How much are you willing to let outsiders know about how, and perhaps even where, you drive? That’s becoming an increasingly serious question in an era when businesses crave getting as much information as possible about customers.
Pretty much where and when you drive, your phone will be tracking your movements. And Progressive and several other insurance companies are offering motorists discounts if they’re willing to use a device that tracks how a customer drives. The more sedate you operate your vehicle, they promise, the lower your insurance rates.
Now, Jaguar Land Rover is teaming up with the IOTA Foundation, a German cryptocurrency group. It is rolling out a program that would let motorists trade what it describes as “useful” data in return for crytofunds that could be used to pay for such things as parking, electric car charging, or even coffee.
“In the future an autonomous car could drive itself to a charging station, recharge and pay, while its owner could choose to participate in the sharing economy — earning rewards from sharing useful data such as warning other cars of traffic jams,” Russell Vickers, Jaguar Land Rover Software Architect, said in a statement.
The vehicles could also help pass the word around that there are potholes or other problems, along roadways, warning other drivers or passing word to authorities.
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The funds would be kept in what JLR is calling a “smart wallet.” JLR apparently opted to work with the German non-profit because of the way it operates its crypocurrency — and because it doesn’t levy transaction fees. Each IOTA coin, incidentally, is worth about 27 U.S. cents.
The project is currently making its debut in Shannon, in the Republic of Ireland. But the automaker is considering the possibility of rolling it out to other markets should it prove popular with its customers.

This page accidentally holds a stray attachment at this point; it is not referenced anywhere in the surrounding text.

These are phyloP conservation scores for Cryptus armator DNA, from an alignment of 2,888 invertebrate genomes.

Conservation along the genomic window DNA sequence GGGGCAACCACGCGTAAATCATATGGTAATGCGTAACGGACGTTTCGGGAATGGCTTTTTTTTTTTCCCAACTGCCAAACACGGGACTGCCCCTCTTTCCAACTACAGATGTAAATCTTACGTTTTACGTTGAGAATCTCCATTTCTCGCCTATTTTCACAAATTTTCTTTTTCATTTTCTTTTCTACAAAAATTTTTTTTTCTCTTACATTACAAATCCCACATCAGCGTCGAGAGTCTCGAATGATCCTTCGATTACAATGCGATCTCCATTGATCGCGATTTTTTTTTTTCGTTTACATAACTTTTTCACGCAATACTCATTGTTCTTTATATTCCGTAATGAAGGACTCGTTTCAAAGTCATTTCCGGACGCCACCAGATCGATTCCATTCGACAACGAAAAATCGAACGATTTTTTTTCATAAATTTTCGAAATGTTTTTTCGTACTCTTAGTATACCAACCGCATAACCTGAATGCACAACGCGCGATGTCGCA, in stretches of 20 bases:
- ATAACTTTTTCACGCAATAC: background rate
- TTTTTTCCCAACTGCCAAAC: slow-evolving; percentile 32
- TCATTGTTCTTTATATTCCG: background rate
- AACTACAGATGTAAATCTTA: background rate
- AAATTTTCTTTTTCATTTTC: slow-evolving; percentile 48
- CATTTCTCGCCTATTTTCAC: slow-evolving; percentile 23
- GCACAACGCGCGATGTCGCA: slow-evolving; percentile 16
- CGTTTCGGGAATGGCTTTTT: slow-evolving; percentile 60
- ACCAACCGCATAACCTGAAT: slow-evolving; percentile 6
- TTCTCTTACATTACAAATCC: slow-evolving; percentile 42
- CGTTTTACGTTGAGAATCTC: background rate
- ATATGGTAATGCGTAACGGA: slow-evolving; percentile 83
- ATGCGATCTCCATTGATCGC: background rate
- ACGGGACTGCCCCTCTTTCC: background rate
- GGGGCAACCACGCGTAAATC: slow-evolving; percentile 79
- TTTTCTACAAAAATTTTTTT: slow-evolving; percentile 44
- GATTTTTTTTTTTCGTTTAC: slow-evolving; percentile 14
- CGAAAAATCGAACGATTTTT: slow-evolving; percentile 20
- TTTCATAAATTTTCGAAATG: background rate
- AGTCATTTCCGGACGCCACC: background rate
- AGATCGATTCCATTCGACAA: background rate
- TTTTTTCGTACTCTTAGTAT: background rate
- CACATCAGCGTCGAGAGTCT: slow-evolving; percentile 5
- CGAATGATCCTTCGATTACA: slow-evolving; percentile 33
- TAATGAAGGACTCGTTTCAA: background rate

The automaker estimated that as many as 75 billion devices could be connected to the IOTA network by 2025.
The decision to start in Shannon appears to have been made as a matter of convenience.
“Our Shannon software development centre is advancing the use of cryptocurrency to make people’s lives better, by allowing drivers to safely share data and make payments from their vehicle,” added Nick Rogers, JLR’s executive director of product engineering.
Whether the project takes hold is far from certain. There’s been a strong and growing backlash to perceived intrusions into personal privacy, especially in Europe where regulators have enacted a number of consumer-oriented rules limiting what corporations can do.
But JLR is hoping that by offering a cash reward it could get motorists interested in the project. And it appears to be focused on providing information that actually would help improve traffic flow and help reduce crashes, rather than providing personal data that could be used to pitch goods and services, the bane of anyone who uses the Internet.
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